Owners of the video-optimized Panasonic Lumix DMC-GH1 have been hacking away at it for months, trying to get higher bit rates out of the poor thing--the latest hack claims 86 megabits per second. (To recap, the higher the data bit rate is at a given resolution and frame rate, the better the video quality; it's a measure of compression.) Now they get to start all over again for the GH2, which doesn't offer astronomical bit rates, a limitation of its AVCHD format, but does offer video and still shooters a few other sought-after enhancements.
Most important, the GH2 incorporates a new sensor, which drives at a higher frame rate--it can natively output 60p vs. 24p. That, and a bump to the AVCHD maximum bit rate of 24 megabits per second, are almost guaranteed to deliver improved results over the GH1; that's equivalent to current AVCHD-based prosumer camcorders. While the GH1 had a flip-and-twist LCD, the GH2's is a touch screen, which has the potential to make rack focus doable for the nonvideographer, and theoretically offers improved color rendering, especially in the reds and blues. The camera now provides a microphone levels meter and a much-demanded HDMI connector. Panasonic also claims to have improved wobble suppression during full-time autofocus, and added the capability to record specifically for slower or faster playback. And for the consumer, Intelligent Auto mode now works in video capture.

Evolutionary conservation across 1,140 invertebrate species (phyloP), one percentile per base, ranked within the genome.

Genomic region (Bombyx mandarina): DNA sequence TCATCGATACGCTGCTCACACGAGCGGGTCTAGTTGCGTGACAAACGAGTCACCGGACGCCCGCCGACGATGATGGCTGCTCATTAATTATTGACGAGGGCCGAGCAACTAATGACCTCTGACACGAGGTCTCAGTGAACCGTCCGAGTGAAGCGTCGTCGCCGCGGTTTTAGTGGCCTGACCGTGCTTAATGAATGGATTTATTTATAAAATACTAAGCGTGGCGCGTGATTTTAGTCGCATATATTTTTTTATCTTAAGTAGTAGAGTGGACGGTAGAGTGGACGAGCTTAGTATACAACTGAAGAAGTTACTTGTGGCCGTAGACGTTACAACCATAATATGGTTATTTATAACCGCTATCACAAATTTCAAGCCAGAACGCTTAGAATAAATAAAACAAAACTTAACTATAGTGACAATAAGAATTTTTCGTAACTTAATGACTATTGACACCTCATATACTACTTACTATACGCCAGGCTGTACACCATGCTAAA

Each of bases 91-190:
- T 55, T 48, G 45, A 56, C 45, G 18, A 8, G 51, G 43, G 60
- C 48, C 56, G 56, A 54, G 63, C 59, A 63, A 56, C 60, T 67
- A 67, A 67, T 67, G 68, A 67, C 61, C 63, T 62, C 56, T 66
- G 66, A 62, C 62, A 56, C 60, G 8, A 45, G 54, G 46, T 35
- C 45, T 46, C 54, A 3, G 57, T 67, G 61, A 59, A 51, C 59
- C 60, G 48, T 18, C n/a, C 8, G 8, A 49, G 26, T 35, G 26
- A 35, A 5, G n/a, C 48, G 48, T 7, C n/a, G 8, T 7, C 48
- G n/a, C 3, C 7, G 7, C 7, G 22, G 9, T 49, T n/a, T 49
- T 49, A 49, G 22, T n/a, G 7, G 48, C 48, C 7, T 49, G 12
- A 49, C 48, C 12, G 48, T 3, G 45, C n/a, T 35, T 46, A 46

For still shooters, Panasonic claims it has the best image quality of the G series; it uses the new noise reduction algorithms as the LX5. The company has also worked on speed, saying its autofocus is twice as fast as its predecessor, beating out some of the fast phase-detection systems in some popular dSLRs (it uses three image processors compared to 2 in the GH1). The EVF is slightly higher resolution, but the image-processing engine performs some aberration correction in the viewfinder; because of the faster sensor, the viewfinder should refresh faster as well.
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